Discovered in 1948 by Sir Alec Kirkbride, the Khatt Shebib is an ancient wall stretching for 93 miles (150 kilometers) in Jordan. Since its discovery, the wall has left researchers with many unanswered questions including what it was used for and how old it is. In its current state, the wall is in ruins but may not have been too high when first built, indicating it wasn’t used for defense purposes but rather by ancient farmers.
The Devil's Bible
Codex Gigas, also called The Devil’s Bible, is the largest medieval manuscript in the world. Its size is so big it requires two people to lift it and includes the entire old and new testament plus two books by Josephus and The Chronicle of Bohemia by Cosmas. Who created the book is unknown but some think it was a monk shut away in seclusion for decades.
Located in Bolivia, Puma Punku is a site with massive stones carved with exacting precision. However, what puzzles archaeologists is the age of the stones. While dating has been a point of controversy, some saying they’re dated to 500 or 600 A.D. and others as far back as 15,000 B.C. It’s difficult to know how an ancient people cut the stones so precise that it looks like they used a diamond cutter.
The Longyou Caves
Discovered in 1992 by a curious local of the Longyou village, the Longyou Caves are a series of man-made underground structures that were once flooded. The caverns sink as deep as 100 feet. None of the caves are connected but they share thin walls. Dated back to 200 B.C., there is no record of the caves ever being built, making their purpose and origin a mystery.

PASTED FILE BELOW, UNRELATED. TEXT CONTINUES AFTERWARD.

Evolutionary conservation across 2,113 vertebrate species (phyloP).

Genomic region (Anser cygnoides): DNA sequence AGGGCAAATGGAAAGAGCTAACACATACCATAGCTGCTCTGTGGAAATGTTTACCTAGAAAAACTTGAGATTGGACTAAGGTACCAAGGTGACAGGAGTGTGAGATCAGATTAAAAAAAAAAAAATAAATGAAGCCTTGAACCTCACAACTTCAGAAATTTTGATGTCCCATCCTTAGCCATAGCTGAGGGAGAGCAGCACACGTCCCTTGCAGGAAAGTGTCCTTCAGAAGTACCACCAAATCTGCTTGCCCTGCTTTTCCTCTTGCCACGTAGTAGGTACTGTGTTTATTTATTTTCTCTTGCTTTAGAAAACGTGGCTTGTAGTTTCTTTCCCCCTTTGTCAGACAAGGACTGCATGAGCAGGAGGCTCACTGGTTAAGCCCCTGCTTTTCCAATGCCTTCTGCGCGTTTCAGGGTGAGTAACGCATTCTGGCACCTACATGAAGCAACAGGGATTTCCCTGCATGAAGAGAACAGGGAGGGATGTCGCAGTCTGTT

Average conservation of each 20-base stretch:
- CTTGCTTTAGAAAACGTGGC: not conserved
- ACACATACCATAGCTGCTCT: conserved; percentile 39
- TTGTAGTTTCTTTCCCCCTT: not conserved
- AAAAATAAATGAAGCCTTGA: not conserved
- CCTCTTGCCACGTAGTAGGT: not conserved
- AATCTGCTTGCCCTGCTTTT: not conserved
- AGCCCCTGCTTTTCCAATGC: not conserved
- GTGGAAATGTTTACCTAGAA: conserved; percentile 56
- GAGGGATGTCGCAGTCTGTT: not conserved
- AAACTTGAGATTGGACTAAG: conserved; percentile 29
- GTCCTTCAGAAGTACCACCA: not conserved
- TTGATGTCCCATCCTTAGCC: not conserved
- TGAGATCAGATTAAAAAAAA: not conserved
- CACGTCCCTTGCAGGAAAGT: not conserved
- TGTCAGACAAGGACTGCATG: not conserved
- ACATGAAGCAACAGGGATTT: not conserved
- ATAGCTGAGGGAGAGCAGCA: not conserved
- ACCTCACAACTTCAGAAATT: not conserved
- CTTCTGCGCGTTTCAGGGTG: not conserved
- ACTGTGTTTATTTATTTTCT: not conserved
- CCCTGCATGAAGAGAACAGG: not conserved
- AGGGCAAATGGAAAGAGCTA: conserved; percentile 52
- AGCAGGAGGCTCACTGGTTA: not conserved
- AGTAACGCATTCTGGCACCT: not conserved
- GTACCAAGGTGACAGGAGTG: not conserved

Near Stonehenge, archaeologists discovered a bigger monument buried under the ground. Called Superhenge, the site features 90 massive stones similar to Stonehenge lined up together. Using ground penetrating radar, the researchers were able to discover the monument. But they aren’t sure what it was used for. They believe the stones were deliberately buried in the ground.
The Bolshoi Zayatsky Labyrinths
A small island off the coast of Russia, Bolshoi Zayatsky Island is less than one square mile in size but features an ancient site called The Bolshoi Zayatsky Labyrinths. Dating back to 30,000 B.C., these stone heaps and earthen mounds cover most of the island. Archaeologists don’t know who built them or their purpose but have guessed it may have been an altar or ritual ceremony.
The Cochno Stone